On February 20, the FTC announced that it obtained a preliminary injunction in the U.S. District Court for the District of Nevada against a firm and affiliated entities alleged to have debited consumers’ bank accounts and charged their credit cards small amounts, without authorization. Although the FTC does not yet know how the defendants obtained the consumers’ financial information, the FTC states that some consumers had recently applied for payday loans via the Internet. The FTC’s complaint alleges that the firms attempted to conceal the scheme by (i) creating dozens of shell companies to open merchant accounts with payment processors that enable merchants to get customers’ money via electronic banking, (ii) registering more than 230 Internet domain names, often using identity-hiding services and auto-forward features, and (iii) inflating their total number of deposits and lowering their return rates by taking multiple unauthorized debits of a few pennies each, and then immediately refunding them before making a larger debit of about $30. The FTC is seeking, among other things, restitution and a permanent injunction. The FTC was assisted in its investigation by the Utah Department of Commerce’s Division of Consumer Protection and the Arkansas Attorney General Office’s Consumer Protection Division.
On February 20, the Conference of State Bank Supervisors (CSBS) and the American Association of Residential Mortgage Regulators (AARMR) issued a statement commending the CFPB for its recent guidance regarding mortgage servicing transfers. The statement explains that state regulators, who generally have jurisdiction over state member and non-member banks and non-depository institutions, similarly have identified potential for consumer harm when loans are transferred during the loss mitigation process. CSBS and AARMR strongly encourage state-supervised servicers to familiarize themselves with applicable state requirements, the various federal laws, and the CFPB guidance, and stated that they plan to update state uniform servicing examination procedures through appropriate Multistate Mortgage Committee processes to account for the new CFPB Guidance.
On February 19, the DOJ announced a settlement with a $338 million Texas community bank to resolve allegations that the bank engaged in a pattern or practice of pricing discrimination on the basis of national origin. Specifically, the DOJ alleged, based on its own investigation and an examination conducted by the FDIC, the bank violated ECOA by charging Hispanic borrowers higher interest rates on unsecured consumer loans compared to the rates charged to similarly situated white borrowers. The consent order requires the bank to establish a $700,000 fund to compensate borrowers who may have suffered harm as a result of the alleged ECOA violations. It also requires that the bank (i) establish uniform pricing policies, (ii) create a compliance monitoring program, (iii) provide borrower notices of non-discrimination, and (iv) conduct employee training. The new requirements apply not only to unsecured consumer loans, but also to all residential single-family real estate construction financing, automobile financing, home improvement loans, and mortgage loans.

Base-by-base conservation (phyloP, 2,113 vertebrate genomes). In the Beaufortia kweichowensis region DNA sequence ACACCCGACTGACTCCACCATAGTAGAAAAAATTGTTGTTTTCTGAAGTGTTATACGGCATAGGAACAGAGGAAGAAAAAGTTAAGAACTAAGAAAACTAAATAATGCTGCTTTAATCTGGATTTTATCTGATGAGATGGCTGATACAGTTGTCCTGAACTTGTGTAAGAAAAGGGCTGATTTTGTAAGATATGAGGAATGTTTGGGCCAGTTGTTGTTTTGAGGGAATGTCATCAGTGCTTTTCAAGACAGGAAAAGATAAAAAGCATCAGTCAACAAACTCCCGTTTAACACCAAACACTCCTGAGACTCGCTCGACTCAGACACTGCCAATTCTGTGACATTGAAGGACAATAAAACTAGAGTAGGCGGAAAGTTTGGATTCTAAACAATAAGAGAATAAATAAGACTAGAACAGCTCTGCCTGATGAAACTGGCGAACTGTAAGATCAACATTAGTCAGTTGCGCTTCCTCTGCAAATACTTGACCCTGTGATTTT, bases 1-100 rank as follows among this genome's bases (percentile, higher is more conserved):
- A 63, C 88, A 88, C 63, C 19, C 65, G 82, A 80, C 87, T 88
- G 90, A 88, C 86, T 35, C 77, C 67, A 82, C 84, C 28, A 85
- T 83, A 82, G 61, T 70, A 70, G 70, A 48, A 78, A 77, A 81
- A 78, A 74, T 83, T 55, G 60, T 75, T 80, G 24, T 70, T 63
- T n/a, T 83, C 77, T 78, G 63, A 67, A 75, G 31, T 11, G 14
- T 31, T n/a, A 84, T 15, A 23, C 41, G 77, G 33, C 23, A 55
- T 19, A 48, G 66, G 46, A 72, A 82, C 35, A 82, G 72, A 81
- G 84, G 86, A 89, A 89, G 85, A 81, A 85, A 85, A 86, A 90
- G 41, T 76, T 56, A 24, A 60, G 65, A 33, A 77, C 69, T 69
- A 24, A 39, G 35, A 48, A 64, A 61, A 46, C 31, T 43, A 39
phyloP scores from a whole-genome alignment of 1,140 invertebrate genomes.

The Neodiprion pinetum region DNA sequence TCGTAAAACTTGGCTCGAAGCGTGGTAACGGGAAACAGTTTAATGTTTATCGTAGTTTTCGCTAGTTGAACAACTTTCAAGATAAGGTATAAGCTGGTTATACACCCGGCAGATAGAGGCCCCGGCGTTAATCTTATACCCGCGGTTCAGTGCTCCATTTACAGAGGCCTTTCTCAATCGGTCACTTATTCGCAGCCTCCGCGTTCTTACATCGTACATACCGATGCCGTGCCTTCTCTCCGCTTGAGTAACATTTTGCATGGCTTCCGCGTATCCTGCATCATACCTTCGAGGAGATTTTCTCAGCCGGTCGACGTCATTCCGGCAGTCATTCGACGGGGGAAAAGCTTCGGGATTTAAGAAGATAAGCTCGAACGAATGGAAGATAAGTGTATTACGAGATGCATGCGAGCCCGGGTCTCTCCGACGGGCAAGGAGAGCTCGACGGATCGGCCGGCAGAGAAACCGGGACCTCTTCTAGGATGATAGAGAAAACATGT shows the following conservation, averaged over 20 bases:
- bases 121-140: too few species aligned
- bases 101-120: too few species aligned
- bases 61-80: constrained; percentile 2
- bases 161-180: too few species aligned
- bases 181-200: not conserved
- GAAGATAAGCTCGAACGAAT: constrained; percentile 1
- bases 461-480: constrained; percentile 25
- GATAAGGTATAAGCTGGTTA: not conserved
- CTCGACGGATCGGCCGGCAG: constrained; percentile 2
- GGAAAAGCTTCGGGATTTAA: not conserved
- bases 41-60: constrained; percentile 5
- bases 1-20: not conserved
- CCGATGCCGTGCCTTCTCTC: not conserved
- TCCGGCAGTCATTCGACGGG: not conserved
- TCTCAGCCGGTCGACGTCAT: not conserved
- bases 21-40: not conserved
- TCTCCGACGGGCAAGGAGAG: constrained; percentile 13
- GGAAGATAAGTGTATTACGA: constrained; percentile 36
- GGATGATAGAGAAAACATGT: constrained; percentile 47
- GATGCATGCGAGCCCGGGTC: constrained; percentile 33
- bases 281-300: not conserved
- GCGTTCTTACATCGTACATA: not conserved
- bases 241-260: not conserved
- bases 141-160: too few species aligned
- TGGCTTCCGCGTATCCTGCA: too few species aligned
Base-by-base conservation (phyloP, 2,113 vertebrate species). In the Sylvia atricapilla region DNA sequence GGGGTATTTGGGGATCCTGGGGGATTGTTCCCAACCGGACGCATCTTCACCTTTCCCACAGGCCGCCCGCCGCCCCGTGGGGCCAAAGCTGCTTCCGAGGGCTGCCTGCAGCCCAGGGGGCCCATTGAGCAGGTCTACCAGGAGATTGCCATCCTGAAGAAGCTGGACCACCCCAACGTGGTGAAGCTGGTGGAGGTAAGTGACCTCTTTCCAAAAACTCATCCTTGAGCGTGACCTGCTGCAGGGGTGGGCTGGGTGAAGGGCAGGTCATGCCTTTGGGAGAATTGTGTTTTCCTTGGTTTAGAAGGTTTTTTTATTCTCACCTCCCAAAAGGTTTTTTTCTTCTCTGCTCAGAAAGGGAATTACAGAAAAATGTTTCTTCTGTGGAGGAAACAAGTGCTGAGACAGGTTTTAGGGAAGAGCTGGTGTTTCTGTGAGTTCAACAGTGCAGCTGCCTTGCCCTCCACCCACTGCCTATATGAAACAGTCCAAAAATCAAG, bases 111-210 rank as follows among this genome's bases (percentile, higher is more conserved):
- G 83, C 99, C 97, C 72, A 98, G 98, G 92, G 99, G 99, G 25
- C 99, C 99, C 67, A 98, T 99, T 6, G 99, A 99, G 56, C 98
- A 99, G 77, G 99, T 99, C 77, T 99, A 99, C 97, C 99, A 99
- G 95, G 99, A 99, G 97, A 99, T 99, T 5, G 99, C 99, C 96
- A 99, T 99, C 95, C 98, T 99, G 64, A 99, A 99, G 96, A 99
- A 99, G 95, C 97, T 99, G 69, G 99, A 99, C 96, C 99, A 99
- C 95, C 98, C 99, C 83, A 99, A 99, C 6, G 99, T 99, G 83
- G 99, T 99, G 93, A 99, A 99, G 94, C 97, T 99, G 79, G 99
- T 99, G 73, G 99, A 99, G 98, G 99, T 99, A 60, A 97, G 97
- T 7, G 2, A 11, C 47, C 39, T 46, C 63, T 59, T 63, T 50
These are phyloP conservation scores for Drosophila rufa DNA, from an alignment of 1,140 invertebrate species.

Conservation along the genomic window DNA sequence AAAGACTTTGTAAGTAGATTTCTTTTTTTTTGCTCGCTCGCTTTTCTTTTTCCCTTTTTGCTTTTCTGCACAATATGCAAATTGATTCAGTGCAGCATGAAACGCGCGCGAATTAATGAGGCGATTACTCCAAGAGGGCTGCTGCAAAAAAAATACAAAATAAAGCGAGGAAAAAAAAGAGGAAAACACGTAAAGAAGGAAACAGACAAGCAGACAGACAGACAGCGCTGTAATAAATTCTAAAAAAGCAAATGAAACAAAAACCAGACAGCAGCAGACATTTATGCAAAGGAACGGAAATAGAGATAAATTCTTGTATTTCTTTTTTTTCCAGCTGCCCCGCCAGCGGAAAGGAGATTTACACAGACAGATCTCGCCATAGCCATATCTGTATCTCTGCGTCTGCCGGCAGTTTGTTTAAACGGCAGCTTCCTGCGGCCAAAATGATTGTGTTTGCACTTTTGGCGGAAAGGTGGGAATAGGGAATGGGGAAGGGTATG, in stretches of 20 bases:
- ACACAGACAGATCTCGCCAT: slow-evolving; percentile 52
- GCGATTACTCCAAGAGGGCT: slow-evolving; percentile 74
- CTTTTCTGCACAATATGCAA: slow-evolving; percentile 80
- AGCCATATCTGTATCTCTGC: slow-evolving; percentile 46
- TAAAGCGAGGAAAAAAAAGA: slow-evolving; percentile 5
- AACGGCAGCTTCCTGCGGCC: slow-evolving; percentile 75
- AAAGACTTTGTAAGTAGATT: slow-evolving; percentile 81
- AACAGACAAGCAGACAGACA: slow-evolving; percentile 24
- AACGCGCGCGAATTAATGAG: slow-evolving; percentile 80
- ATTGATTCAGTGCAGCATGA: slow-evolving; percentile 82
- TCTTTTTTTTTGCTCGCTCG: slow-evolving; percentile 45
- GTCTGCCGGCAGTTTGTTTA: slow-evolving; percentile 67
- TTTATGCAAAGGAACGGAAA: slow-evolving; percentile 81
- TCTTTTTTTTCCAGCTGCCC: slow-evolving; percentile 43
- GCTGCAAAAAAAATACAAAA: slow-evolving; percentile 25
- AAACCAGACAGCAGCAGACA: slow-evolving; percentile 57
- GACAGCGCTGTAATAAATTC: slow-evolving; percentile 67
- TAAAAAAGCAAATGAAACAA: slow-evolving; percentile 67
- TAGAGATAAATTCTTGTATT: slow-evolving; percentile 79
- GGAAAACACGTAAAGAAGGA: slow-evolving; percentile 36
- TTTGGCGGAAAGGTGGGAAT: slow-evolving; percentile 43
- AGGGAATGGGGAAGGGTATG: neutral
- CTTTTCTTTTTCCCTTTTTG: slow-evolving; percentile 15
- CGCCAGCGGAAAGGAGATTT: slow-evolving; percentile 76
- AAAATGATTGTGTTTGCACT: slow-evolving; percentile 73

On February 19, the U.S. District Court for the Southern District of New York held that the SEC’s allegations of personal jurisdiction over a former CEO of Siemens’ Argentinian subsidiary – a German citizen with no direct ties to the United States – were “far too attenuated from the resulting harm to establish minimum contacts,” and dismissed the case against him for lack of personal jurisdiction. SEC v. Sharef, No. 11-Civ-9073, 2013 WL 603135 (S.D.N.Y. Feb. 19, 2013). In the underlying case, the SEC alleged that, between 1996 and 2007, Siemens employees approved and paid millions of dollars of bribes to Argentinian government officials throughout the life of a contract with the Argentine government, during the renegotiation of that contract, and during an arbitration proceeding after the contract was canceled. The SEC alleged that the CEO participated in the renegotiation of the contract and “pressured” the CFO to approve the bribes. Applying the due process requirements of minimum contacts and reasonableness set forth in International Shoe v. Washington, 326 U.S. 310 (1945), the court reasoned, “[i]f this Court were to hold that [the CEO’s] support for the bribery scheme satisfied the minimum contacts analysis, even though he neither authorized the bribe, nor directed the cover up, much less played any role in the falsified filings, minimum contacts would be boundless.” This decision follows another recent decision in the Southern District of New York regarding personal jurisdiction over foreign FCPA defendants. In that case, the court reached the opposite outcome and found that the SEC had alleged personal jurisdiction because the defendants’ alleged conduct was “designed to violate” U.S. securities laws and thus was “directed toward the United States.” SEC v. Straub, No. 11-Civ-9645, 2013 WL 466600 (S.D.N.Y. Feb. 8, 2013). In Sharef, the court distinguished Straub on the basis that the individuals orchestrated a bribery scheme, “and as part of the bribery scheme signed off on misleading management representations to the company’s auditors and signed false SEC filings.”